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UN Urges Inquiry into Violence by Anti-Terrorism Force Against Malian Protestors 

FILE - Supporters of the Imam Mahmoud Dicko and other opposition political parties attend a mass protest demanding the resignation of Mali's President Ibrahim Boubacar Keita at Independence Square in Bamako, Mali, June 5, 2020.

The U.N. Human Rights Office is calling for an investigation into the excessive use of violence by an elite counter-terrorism force in Mali against anti-government protestors last weekend, causing many civilian casualties.

MINUSMA, the U.N. Peacekeeping Mission in Mali, has confirmed at least 14 protestors were killed and another 154 injured during a violent clampdown by FORSAT, a special anti-terrorism unit operating in Mali.

Rights monitors believe this elite special force may have violated its anti-terrorism mandate by suppressing civilians protesting endemic government corruption, alleged electoral fraud and other grievances. Witnesses report the special forces fired lethal ammunition during clashes with demonstrators that erupted July 10.

During the protests, at least 200 people were arrested. All have been released pending trial. Mali’s President, Ibrahim Boubacar Keita, says his administration will investigate the violence. Spokeswoman for the U.N. High Commissioner for Human Rights Liz Throssel welcomes the announcement.

“It is essential that all alleged human rights violations and acts of violence committed during the demonstrations are the subject of prompt, thorough, transparent and independent investigations and that those responsible are held to account," she said. "In line with its mandate, the MINUSMA Human Rights and Protection Division has launched a fact-finding mission to examine allegations of serious human rights violations perpetrated in connection with the protests.”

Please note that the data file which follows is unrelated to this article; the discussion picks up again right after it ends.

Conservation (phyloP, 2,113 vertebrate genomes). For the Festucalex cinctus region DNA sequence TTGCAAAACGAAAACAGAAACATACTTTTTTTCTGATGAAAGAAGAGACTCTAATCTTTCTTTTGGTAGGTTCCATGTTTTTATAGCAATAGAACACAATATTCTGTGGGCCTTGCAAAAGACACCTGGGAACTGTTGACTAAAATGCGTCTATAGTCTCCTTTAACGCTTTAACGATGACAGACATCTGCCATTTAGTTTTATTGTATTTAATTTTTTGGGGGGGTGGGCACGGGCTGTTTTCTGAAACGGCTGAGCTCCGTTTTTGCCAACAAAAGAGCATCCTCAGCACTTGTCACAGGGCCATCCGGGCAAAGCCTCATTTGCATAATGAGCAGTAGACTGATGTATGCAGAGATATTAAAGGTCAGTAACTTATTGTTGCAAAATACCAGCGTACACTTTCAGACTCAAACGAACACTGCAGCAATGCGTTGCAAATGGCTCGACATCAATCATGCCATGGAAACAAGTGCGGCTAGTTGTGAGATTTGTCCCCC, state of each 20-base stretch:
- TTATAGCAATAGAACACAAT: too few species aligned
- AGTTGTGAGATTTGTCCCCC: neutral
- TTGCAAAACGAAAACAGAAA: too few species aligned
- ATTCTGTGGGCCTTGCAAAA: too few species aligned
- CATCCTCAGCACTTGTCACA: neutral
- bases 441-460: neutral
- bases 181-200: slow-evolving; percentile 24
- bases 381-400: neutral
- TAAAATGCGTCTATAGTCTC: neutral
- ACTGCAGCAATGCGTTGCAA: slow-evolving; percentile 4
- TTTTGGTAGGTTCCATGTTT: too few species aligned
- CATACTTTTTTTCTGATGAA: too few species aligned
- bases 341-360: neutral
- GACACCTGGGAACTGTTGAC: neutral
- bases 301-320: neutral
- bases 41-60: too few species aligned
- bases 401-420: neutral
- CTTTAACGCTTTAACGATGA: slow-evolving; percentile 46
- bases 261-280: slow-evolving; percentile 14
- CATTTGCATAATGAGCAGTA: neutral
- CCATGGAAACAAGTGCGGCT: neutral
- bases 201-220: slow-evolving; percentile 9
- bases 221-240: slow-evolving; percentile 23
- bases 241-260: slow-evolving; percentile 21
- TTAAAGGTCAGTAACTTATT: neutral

Throssel notes demonstrations across Mali have been generally peaceful, though there have been incidents of protestors destroying and looting private and public properties.

Thousands of people have been killed since 2012 when a Jihadist insurgency erupted in Mali. The Central region of Mopti is a major hotspot. Escalating violence between the Bambara and Dogon ethnic groups has increased. More civilians are being killed. Instability is rising.

Throssel tells VOA another issue of concern is the proliferation of fake news and messages online inciting violence.

“I think in many ways, it is important not to actually repeat what kind of fake news is being put out there. But suffice to say it is something that the Human Rights and Protection Division of MINUSMA have highlighted and is very concerned about precisely because there are these tensions it risks enflaming tensions further," she said.

The U.N. Human Rights Office is calling on both the Government and opposition groups to show restraint and to resolve differences through dialogue, warning ongoing confrontation risks spiraling out of control.